Theme of Love and Hate in 'The Merchant of Venice', by William Shakespeare
Airfare Daily Deals eCigarettes Eyeglasses Hotels Jewelry Online Backup Online Dating Online Printing Online Tickets Skin Care Textbook Rentals Vitamins Web Hosting Weddings
Find thousands of shopping-related forums
SEARCH

Theme of Love and Hate in 'The Merchant of Venice', by William Shakespeare

The Merchant of Venice is a play both about love and hate. Shakespeare projects these emotions through the Jewish and Christian characters and the settings for the play, Belmont and Venice. Love and Hate are the backbone of the play and collectively they form the dominant theme. Shakespeare thus reveals himself as a master of human emotion
William Shakespeare wrote the play "The Merchant of Venice" during the years 1596-98. Shakespeare was not a simple dramatist, but a man who presented human emotions in a subtle way. His play the '˜Merchant of Venice'™ covers the entire gamut of human emotions. He wrote about love, revenge, evil and friendship. The Plot The story is about, Shylock a wealthy Jew, who lends 3000 ducats to his enemy Antonio. Shakespeare creates an enticing tale. Antonio is rich, yet he is forced to borrow money from Shylock as all his money is locked up in ships which are far away. Antonio for this reason has to take a loan from Shylock as he wants to help out his friend, Bassanio. Antonia is unaware that this simple act could lead to his death. In this play Shakespeare creates a big difference between the Christian characters and Shylock, who is a Jew. The Character of Shylock Shylock is one of the few characters created by Shakespeare who personifies evil. He is a malevolent and blood-thirsty old man. He is consumed with hatred towards his enemies. He is also deaf to every appeal of humanity. He is the antagonist of Antonio, who is naive and good. Antonio is the protagonist; who has to prepare his defence against the "œdevil" Shylock. The Theme of Love The other dominant theme of Shakespeare's play is love. Among the various themes presented in the Merchant of Venice the most important is the nature of true love. Shakespeare presents love in all its dimensions. The friendship love is shown through Antonio towards Bassanio, romantic love is shown through Portia and Bassanio and self love is shown through Shylock. But overall the theme of romantic love runs as an undercurrent in the play. Love of Portia Portia is rich but lonely and the secret to her heart is the casket. Shakespeare shows the reader how different people view true love through a variety of suitors and caskets. He also shows what is most important to the suitors and in some cases it is not true love, but material things and outward appearance. The first suitor who tries to win Portia's hand is the Prince of Morocco. Shakespeare presents him as an arrogant man concerned with outward appearance, and not true love. Portia falls in love with Bassanio and shows her love by hinting which casket has the key to her lonely heart. Shakespeare also shows that love transcends all boundaries when the daughter of Shylock Jessica elopes with Lorenzio, a Christian. Shakespeare and Female Characters When William Shakespeare wrote, the Merchant of Venice, he created a female character that has a very great influence on the play. In the Merchant of Venice, Portia is a woman that saves the life of a man using her head. A similar character is Beatrice, from ˜Much Ado about Nothing™. Both of these ladies add to the main theme of the plays because of their brains, and smart remarks, as well as showering love and care. Last Word The Merchant of Venice is a play both about love and hate. Shakespeare projects these emotions through the Jewish and Christian characters and the settings for the play, Belmont and Venice. Love and Hate are the backbone of the play and collectively they form the dominant theme.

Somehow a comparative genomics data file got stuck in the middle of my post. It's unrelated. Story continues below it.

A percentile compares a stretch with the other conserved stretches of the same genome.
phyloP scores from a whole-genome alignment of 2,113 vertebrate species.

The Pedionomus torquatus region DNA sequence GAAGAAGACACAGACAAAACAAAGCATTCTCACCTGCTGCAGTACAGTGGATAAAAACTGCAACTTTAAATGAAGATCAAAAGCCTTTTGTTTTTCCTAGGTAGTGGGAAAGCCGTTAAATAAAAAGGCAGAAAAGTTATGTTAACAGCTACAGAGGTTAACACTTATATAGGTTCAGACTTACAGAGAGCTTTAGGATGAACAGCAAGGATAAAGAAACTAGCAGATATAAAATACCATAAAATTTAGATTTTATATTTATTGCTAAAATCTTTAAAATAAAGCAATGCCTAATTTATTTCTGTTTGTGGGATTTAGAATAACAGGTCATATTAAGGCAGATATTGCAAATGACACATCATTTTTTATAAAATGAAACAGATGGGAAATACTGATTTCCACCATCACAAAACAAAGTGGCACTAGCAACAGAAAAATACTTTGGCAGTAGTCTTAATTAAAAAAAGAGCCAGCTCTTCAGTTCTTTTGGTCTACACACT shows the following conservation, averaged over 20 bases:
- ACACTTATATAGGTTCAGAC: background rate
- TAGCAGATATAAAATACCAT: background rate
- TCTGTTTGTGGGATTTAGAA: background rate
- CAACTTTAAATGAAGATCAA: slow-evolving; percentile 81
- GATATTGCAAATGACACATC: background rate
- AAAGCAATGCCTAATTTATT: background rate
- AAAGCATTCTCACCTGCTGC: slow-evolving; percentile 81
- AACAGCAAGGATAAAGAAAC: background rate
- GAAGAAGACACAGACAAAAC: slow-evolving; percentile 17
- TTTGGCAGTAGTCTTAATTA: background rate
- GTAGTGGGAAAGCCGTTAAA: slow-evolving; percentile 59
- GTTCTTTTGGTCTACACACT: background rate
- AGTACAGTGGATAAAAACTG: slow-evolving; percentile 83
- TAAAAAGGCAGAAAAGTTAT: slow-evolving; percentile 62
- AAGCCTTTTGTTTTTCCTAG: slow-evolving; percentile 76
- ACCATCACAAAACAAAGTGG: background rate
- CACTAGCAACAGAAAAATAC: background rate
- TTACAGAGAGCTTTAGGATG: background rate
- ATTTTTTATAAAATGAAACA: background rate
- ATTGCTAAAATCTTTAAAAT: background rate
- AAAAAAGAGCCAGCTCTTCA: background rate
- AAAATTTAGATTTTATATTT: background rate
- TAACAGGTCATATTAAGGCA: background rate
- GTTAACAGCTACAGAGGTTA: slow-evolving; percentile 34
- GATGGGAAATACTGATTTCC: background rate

Need an answer?
Get insightful answers from community-recommended
experts
in Literature & Classics on Knoji.
Would you recommend this author as an expert in Literature & Classics?
You have 0 recommendations remaining to grant today.
Comments (0)
ARTICLE DETAILS
RELATED ARTICLES
ARTICLE KEYWORDS